How Do Your Nonverbal Cues Come Across in an Interview?

Posted in Career Best Practices, Job Search Tips

How do you respond under stressful conditions (like a job interview)?

Are you "cool, calm and collected?" Or do you fidget, sweat and breathe rapidly?

The nonverbal cues you send tell a hiring manager a lot during an interviewer – as much as, or even more than, what you say. Some studies break communication down this way:

  • 55% body language
  • 38% intonation
  • 7% verbal

Employers rely on your nonverbal communication heavily to gauge your confidence, intelligence and power. So, it's important to be aware of, and in control of, the cues you send. Today, PrideStaff shares five simple tips for conveying the right messages to a potential employer – without ever saying a word:

Prepare to relax. It's natural to be nervous when heading into an interview; but that nervousness can't show. So proactively prepare to relax. Realize that your anxiety will likely peak as the interview begins, and then create a plan to get yourself into a calm state of mind for the interview's start. Review your resume, rehearse your "30-second sales pitch," and remember, you've been asked to interview because you're a viable candidate – have confidence in your abilities!

Create a great first impression.

  • Check your appearance before you head into the building, so you're not fiddling with your hair or outfit once you arrive.
  • Arrange your possessions neatly, so that you won't drop anything and will have a hand free to shake. Make sure your resume, pen and notepad are easily accessible, so you won't have to rifle through your portfolio or briefcase in front of the interviewer.
  • Stand up, greet your interviewer with a smile and give him a firm (not crushing) handshake.

Watch your posture. If you tend to slouch, slump or fold your arms, be aware of the negative signals these nonverbal behaviors send. To avoid appearing bored or aloof, sit upright or lean in slightly with a straight back. If you tend to gesture with your hands, make sure you keep them within the frame of your body – anything more can be distracting.

Control nervous habits. Nail biting, leg bouncing, hair twirling…most of us have at least one nervous tic. They're comforting, but counterproductive in an interview. When you feel your nerves creeping in, keep yourself "in the moment." Control your breathing, listen to what the interviewer is saying and focus on answering the question at hand. If necessary, practice controlling your nervous habits by simulating an interview situation with a trusted friend.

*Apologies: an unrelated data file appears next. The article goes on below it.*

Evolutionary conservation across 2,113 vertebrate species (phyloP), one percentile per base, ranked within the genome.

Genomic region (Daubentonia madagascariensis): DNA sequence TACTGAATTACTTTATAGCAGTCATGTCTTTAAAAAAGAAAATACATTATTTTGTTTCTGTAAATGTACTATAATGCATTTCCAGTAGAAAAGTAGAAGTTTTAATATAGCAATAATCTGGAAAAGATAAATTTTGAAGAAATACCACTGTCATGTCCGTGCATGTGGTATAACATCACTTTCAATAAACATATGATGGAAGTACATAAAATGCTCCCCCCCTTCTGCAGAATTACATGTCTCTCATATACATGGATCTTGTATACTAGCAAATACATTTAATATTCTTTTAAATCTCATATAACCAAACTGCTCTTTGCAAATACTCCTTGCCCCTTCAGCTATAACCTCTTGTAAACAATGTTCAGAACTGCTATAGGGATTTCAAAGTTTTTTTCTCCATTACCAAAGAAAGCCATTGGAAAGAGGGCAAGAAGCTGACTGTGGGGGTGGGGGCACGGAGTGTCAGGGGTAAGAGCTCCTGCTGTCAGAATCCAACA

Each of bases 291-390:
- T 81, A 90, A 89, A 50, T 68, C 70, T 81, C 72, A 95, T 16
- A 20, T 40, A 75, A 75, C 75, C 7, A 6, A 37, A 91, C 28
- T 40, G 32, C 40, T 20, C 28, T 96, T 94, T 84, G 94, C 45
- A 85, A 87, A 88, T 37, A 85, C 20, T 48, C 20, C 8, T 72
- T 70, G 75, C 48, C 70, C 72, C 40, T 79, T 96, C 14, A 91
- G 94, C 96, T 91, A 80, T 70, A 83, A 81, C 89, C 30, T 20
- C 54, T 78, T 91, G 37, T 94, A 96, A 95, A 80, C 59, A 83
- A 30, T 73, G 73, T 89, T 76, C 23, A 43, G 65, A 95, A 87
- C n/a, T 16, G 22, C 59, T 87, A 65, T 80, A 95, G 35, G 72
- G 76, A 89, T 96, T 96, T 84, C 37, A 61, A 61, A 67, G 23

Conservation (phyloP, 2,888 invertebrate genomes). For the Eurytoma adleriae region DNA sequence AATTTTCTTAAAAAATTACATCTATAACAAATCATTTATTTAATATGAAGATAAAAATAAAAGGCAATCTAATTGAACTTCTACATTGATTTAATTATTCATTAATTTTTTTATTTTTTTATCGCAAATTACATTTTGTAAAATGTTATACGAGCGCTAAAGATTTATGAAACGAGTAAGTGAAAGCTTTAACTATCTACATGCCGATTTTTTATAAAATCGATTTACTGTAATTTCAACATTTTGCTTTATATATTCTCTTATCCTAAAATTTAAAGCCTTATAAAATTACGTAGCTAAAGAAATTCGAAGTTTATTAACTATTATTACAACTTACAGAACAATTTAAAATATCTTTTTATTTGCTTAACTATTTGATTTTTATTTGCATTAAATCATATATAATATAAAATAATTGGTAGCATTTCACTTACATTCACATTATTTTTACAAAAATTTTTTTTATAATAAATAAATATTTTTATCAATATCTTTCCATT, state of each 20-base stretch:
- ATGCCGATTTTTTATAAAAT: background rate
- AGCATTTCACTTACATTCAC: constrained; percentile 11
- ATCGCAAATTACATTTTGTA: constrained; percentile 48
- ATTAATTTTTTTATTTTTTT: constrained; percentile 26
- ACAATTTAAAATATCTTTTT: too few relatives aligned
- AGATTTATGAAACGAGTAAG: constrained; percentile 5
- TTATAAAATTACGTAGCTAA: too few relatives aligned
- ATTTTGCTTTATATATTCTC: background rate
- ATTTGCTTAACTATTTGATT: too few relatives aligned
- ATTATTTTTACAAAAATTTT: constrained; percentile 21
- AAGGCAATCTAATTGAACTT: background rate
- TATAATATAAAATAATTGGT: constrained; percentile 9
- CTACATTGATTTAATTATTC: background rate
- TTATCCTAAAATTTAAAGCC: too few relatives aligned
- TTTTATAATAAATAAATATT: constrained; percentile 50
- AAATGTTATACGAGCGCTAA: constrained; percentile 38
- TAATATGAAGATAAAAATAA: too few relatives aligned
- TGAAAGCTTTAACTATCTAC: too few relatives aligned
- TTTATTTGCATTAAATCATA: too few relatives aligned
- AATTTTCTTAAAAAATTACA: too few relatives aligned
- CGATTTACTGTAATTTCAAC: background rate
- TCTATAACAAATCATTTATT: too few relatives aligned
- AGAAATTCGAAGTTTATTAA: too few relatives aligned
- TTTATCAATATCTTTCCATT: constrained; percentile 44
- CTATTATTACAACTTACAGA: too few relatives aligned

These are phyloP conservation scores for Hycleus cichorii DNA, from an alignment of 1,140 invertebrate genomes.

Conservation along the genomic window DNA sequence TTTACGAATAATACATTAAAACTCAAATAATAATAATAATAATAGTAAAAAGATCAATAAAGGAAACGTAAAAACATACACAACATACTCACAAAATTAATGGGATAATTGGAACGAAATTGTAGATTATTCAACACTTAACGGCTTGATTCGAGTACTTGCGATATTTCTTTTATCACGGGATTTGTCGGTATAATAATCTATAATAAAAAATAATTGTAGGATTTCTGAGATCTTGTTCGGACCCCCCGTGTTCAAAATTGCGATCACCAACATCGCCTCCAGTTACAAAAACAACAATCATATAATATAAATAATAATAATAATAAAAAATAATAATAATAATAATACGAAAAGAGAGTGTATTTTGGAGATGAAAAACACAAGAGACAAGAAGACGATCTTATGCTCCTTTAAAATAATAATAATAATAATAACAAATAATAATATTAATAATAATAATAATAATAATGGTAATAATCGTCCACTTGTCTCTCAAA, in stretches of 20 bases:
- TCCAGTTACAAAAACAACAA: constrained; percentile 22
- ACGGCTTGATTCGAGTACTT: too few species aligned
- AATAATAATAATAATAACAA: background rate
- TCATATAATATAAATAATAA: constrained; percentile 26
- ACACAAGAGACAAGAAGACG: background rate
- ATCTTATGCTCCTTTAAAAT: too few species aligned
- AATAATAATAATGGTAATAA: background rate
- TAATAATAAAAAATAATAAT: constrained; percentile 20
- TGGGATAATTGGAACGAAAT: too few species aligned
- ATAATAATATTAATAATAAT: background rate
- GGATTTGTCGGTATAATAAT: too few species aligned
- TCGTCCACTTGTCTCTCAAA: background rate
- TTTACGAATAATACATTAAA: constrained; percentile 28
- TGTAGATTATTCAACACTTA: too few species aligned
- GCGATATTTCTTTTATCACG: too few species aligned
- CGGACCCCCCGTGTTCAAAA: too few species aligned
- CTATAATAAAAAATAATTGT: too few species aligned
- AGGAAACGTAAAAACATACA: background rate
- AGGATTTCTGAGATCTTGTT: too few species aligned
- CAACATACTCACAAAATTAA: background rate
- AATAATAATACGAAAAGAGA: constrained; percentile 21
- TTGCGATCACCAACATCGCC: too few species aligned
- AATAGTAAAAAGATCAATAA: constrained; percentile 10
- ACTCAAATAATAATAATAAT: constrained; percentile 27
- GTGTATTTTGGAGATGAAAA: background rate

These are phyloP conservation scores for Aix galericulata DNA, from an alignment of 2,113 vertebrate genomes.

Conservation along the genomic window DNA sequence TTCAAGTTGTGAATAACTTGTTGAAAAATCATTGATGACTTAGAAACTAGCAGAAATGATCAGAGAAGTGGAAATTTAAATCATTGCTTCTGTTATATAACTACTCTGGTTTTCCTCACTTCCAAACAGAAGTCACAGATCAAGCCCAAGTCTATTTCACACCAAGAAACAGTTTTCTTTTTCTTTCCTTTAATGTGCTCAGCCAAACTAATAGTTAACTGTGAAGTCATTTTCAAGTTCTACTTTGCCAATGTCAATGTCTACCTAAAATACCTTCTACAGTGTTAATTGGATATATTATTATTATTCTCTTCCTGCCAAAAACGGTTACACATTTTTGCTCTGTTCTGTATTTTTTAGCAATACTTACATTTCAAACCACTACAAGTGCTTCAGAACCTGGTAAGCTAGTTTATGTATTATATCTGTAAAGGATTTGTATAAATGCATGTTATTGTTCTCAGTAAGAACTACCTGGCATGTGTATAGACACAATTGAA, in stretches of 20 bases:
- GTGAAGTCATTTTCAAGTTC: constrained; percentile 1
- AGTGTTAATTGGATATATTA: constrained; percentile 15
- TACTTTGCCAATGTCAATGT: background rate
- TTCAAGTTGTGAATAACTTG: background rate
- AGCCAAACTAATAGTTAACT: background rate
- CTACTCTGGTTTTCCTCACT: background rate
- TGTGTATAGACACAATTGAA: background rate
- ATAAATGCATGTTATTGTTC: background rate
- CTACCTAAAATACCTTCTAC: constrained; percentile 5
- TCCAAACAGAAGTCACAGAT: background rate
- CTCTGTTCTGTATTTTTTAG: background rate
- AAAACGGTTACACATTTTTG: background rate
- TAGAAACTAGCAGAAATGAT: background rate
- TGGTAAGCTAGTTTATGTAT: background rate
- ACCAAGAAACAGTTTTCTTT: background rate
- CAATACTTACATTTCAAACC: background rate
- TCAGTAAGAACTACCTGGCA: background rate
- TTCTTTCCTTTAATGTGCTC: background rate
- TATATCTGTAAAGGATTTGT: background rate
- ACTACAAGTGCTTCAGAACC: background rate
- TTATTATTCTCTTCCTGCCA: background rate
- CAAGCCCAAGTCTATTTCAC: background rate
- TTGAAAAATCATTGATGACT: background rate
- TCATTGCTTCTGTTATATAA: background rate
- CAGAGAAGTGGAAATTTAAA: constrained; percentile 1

Maintain appropriate eye contact. Staring at the floor or ceiling – or staring intently at your interviewer – are both interview "don'ts." Too little eye contact conveys disinterest; too much conveys aggression. Relax your gaze and make natural eye contact with the interviewer to keep things comfortable.

Mirror the interviewer's body language. If you're still feeling uncomfortable, try the mirroring technique. Make small, subtle adjustments to your own orientation, posture and hand positions that reflect the interviewer's own body language. Lean out when he leans out; cross your legs after he crosses his.

Be careful not to completely copy him move-for-move though, or mimic any unprofessional gestures he may make. Use your common sense and stick to best practices for sending the right nonverbal cues.

Need more interview assistance? 

First, read this earlier post on avoiding the pre-interview waiting room jitters.

Then, register with PrideStaff. When you come in, you'll interview with an employment expert in a low-stress environment.  You can practice your interview skills and get pointers on how to improve your performance. 

We know that looking for work can be stressful, and we're here to ensure that you don't just search, but succeed.  Contact the PrideStaff office in your area to find out more about great local job opportunities.

Tags: interview tips, Nonverbal Cues In The Interview, Nonverbal Communication, Job Search Tips, Who's Hiring, national staffing agencies, employment agencies, Temp Jobs